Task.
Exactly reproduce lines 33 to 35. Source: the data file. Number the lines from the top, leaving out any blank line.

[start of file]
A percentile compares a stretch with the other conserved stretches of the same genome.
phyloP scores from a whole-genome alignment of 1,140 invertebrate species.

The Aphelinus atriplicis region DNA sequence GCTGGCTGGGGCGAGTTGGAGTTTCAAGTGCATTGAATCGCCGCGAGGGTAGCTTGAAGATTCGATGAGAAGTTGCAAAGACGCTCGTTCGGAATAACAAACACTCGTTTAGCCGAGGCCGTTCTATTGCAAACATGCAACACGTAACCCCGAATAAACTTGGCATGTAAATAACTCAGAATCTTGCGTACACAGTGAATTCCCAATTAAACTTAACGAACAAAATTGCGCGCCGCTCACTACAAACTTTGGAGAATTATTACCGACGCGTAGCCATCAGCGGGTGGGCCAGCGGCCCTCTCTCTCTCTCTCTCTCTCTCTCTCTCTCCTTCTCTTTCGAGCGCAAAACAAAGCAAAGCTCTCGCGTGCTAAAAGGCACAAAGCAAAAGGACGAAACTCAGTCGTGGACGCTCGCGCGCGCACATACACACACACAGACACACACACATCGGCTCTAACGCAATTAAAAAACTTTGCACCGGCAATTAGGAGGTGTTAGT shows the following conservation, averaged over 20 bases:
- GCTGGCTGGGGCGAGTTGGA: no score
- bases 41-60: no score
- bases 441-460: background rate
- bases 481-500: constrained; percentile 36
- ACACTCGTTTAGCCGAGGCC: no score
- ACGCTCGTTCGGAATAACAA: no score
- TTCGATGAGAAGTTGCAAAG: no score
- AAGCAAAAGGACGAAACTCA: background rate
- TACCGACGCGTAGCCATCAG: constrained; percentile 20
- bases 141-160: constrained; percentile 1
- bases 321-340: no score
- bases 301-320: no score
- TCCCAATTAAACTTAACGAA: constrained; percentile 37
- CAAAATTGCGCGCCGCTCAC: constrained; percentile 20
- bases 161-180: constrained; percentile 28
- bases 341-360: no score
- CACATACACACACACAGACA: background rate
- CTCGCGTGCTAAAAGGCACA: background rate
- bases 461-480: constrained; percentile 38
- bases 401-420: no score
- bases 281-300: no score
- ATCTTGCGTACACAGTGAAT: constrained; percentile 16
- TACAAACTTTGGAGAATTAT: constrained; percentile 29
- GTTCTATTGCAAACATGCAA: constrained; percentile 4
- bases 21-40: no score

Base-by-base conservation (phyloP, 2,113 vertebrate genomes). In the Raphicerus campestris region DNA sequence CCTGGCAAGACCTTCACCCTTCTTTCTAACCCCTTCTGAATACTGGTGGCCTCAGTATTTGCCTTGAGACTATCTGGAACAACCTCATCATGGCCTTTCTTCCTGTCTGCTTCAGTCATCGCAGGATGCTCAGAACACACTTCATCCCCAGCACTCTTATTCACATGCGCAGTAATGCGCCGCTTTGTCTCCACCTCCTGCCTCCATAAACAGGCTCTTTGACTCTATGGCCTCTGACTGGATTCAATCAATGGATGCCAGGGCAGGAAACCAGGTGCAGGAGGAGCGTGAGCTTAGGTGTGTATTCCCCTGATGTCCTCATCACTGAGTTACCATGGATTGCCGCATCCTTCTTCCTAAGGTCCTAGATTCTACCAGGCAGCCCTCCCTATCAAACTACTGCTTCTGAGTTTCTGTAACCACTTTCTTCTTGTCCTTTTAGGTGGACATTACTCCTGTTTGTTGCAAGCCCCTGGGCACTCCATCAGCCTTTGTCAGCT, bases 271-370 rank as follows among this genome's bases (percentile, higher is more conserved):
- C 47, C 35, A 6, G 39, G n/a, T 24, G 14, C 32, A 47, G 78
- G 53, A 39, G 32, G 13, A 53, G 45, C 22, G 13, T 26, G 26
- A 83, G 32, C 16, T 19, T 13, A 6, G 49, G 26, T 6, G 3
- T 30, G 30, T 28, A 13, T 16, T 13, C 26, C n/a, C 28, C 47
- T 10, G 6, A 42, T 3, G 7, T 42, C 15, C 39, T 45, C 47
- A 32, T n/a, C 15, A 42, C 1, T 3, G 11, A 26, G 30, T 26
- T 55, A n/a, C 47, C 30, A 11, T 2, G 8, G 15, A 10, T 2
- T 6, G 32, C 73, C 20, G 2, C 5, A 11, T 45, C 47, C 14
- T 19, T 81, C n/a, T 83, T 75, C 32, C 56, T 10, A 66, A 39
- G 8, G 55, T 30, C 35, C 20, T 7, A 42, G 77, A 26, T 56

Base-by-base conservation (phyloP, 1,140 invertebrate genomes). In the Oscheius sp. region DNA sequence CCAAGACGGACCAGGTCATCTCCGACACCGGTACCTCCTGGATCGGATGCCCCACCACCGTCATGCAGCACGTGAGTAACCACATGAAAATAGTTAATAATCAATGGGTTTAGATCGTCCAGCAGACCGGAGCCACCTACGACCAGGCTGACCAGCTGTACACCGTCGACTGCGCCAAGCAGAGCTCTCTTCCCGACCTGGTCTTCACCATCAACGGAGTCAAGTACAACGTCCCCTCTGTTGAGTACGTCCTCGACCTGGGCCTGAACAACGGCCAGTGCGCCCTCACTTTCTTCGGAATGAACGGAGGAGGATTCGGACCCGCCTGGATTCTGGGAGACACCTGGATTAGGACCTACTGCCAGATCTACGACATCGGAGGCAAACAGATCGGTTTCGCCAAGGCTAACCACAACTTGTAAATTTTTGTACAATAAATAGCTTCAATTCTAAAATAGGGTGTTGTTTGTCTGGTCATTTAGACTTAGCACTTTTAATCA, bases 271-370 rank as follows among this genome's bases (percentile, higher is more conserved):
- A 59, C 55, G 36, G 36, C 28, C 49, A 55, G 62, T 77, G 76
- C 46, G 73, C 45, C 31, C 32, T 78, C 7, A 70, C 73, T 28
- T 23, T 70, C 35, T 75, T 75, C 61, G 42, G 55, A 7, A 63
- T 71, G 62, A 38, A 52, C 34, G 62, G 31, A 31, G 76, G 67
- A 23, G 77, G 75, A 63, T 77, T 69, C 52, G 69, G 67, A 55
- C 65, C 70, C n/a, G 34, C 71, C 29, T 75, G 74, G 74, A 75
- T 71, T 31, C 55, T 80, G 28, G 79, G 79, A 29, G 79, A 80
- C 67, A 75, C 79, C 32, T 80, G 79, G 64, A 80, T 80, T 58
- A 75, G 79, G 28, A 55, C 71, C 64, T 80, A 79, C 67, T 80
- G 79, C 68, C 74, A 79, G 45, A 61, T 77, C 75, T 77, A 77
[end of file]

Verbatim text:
- T 30, G 30, T 28, A 13, T 16, T 13, C 26, C n/a, C 28, C 47
- T 10, G 6, A 42, T 3, G 7, T 42, C 15, C 39, T 45, C 47
- A 32, T n/a, C 15, A 42, C 1, T 3, G 11, A 26, G 30, T 26